The past six months for me have pretty much been a constant lesson in the true power of depression. I began the year dealing with the death of a woman who raised me. My grandmother. Following almost immediately after this, I moved. The move was particularly hard, since I found out I was moving on the day that the funeral took place, as well as having to move only days later. Being separated from my family at this time was also difficult This certainly was an interesting time in my life to be sure.
For the first time in years, I sought out psychiatric help. This proved fruitless and did nothing lessen the pain of depression. I was doing something that I had been so excited to have the chance to do, and yet there was no joy in it. Every moment of every day was a hardship. There was very little sleep to be had and the sleep I did manage was nightmarish.
In the past two months I have managed to move past much of this feeling of depression and hopelessness. Experiences of community certainly helped. Experiences of making objects, shelters, food, and the like from things found on the ground helped. If I stayed focused on the future and the hope that might exist there, depression, while still there, was lessened.
Civilization makes us sick. Sick of the mind and of the body. We struggle to pay bills, to find and keep friends, make ends meet, find jobs, and even to be happy. I struggle in my daily life to figure out how exactly I am going to pay my rent for living in a structure with a roof for the coming month. Just weeks ago I had the experience of building a shelter with just sticks and leaves. It wasn’t a hard thing to do and since it was a group effort, it was actually fun to do. I still think to myself, “Okay, what food can I afford to buy this month?” At the same time I can go outside and immediately recognize the edible and medicinal plants staring me in the face. While foraging for these items occur, they are thus far supplementary. Daniel Quinn told us the food is locked up. This is true, in our minds. Apple trees dot the landscaping here, and I for one am looking forward to the fruit they bear. Yet, still, I am so incredibly locked in to civilization. The hold is lessening, and as time goes by I feel it less.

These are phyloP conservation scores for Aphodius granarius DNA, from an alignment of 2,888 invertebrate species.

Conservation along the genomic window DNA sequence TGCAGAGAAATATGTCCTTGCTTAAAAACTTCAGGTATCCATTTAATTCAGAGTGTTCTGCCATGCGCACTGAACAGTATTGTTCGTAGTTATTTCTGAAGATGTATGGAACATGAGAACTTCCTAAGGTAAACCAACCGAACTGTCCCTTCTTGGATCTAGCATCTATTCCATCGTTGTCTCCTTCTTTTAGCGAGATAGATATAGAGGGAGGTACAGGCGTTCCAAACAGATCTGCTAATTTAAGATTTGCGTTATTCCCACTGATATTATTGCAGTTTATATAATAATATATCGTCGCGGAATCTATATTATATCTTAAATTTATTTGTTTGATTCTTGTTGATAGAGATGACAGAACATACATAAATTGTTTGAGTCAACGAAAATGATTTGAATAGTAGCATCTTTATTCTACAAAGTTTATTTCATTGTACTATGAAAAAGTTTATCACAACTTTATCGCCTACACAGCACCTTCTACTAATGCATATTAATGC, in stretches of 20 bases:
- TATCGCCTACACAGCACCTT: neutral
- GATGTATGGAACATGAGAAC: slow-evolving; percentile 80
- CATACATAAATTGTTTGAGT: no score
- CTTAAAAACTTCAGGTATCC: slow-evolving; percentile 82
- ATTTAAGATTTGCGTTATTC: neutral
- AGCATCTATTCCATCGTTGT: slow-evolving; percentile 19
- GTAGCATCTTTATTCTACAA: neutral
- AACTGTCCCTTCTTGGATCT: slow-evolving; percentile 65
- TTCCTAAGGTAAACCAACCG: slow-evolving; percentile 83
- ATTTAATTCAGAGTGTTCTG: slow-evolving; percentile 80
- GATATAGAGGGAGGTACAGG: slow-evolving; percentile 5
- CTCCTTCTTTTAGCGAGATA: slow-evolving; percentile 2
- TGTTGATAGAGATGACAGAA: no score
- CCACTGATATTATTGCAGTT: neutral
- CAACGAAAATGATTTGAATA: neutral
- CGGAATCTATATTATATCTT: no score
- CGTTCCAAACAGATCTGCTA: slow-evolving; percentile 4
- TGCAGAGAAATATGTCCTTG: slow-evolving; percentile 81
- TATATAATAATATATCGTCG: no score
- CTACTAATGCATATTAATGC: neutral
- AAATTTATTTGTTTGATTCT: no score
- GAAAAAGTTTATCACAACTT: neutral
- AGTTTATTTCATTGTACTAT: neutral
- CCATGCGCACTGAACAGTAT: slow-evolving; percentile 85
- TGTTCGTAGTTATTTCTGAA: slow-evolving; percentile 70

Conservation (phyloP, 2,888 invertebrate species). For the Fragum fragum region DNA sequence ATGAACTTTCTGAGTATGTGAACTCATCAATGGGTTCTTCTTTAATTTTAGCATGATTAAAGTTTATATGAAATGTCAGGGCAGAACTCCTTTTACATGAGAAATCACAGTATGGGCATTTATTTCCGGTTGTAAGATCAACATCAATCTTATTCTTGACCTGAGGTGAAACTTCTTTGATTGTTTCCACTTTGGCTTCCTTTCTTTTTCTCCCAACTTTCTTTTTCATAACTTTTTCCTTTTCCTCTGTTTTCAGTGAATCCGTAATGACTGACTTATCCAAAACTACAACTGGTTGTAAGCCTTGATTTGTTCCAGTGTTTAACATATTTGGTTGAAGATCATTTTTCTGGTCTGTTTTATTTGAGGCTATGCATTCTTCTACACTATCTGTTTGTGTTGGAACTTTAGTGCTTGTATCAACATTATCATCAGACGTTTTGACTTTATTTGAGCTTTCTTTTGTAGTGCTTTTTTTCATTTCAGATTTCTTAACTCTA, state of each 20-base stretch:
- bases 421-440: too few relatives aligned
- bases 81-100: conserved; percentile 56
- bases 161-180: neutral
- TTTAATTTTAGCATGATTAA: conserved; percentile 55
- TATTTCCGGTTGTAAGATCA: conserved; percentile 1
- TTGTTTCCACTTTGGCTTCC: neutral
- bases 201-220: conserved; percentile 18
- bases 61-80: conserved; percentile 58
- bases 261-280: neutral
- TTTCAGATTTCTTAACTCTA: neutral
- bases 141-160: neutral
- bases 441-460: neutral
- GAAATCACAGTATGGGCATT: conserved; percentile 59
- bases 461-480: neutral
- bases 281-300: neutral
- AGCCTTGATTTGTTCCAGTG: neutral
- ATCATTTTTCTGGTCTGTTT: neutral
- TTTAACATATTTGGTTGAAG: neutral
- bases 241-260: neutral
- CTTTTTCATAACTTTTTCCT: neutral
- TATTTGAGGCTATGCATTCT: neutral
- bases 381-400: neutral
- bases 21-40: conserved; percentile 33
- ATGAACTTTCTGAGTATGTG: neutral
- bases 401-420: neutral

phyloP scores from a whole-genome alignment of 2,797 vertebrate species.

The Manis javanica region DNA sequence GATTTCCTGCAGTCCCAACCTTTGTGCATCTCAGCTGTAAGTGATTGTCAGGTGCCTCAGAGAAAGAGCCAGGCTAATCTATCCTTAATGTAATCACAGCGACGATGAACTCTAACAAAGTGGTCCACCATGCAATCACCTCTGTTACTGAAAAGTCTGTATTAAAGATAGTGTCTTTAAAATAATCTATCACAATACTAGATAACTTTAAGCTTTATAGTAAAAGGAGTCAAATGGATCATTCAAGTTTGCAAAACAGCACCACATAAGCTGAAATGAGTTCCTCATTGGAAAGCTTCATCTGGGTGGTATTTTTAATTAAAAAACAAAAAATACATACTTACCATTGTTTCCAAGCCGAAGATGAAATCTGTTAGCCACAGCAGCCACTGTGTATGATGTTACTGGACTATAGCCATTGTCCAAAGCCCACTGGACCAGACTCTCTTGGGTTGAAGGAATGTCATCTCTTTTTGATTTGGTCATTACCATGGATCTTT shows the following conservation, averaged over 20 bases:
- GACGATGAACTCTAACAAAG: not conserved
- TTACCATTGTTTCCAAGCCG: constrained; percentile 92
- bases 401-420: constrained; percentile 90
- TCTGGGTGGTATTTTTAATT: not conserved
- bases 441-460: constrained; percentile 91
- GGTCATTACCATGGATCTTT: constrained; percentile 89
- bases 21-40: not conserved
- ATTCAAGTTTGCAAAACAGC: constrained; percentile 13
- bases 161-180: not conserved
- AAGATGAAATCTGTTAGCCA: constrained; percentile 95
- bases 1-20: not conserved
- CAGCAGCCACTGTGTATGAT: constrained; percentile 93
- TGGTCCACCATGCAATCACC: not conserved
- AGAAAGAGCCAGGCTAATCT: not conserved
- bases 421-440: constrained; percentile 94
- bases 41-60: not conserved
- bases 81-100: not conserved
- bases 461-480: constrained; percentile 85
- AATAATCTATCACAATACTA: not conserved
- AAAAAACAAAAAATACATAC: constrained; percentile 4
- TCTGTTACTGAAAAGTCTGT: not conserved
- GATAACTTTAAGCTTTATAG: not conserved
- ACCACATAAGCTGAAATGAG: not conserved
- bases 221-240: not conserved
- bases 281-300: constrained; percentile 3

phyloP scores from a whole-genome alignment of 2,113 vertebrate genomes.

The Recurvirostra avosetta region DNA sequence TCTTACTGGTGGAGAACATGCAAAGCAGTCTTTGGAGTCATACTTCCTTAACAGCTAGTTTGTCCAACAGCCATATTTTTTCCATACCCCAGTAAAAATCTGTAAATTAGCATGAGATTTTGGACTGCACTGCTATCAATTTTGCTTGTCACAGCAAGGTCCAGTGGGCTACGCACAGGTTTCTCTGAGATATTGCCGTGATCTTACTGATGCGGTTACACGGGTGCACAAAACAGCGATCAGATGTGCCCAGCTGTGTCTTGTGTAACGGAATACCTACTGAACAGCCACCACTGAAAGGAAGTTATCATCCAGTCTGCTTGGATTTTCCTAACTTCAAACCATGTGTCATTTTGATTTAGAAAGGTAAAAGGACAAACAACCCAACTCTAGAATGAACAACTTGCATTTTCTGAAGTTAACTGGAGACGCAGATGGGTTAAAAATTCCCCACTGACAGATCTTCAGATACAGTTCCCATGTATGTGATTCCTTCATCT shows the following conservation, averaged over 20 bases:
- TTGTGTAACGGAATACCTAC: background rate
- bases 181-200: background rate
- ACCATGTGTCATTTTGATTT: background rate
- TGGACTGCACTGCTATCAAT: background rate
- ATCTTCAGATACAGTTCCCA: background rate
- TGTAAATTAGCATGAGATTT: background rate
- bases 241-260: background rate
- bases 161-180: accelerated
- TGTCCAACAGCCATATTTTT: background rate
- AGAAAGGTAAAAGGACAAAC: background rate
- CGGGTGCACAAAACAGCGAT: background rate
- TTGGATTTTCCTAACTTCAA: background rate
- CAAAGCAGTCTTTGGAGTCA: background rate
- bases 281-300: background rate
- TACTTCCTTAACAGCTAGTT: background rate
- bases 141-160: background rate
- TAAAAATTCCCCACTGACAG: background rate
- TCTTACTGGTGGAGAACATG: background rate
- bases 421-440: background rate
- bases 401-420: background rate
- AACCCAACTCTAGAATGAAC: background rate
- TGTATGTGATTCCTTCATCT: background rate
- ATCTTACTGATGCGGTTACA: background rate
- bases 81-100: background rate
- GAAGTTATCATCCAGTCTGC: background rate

My goals are simple in life. Most large decisions from now and until my goals are met will largely be because of these goals. This includes the very classes that I may take, which trips I go on, gatherings attended, to whether I live in a house or an apartment. I have noticed something when I made this decision. The depression lessened. Sure, there is plenty of stress, particularly recently due to a variety of reasons. The depression, though, is in hiding. My feelings on this is that having a goal and knowing you are actively working towards it gives hope.
In many primitive societies groups work together to bring about a goal. While it is work, it does not often feel as such. Building a hut, cooking dinner, gathering or hunting food, or the making of items is done with laughter, talking, and discussions. During our recent trip to learn many needed skills we discovered this. We built shelters, we made weapons, we tracked, we foraged, we made fire. Much of it was exhausting, true, but it was also fun. What many would call work was enjoyable. It was enjoyable because it was part of a community.
Many with depression either do not have hope for much or do not feel they are part of a community. Or perhaps both. It has been recently that I felt the hope and the power of community. My hope is that others will feel the same as I have.
There is always hope.
– Miranda Vivian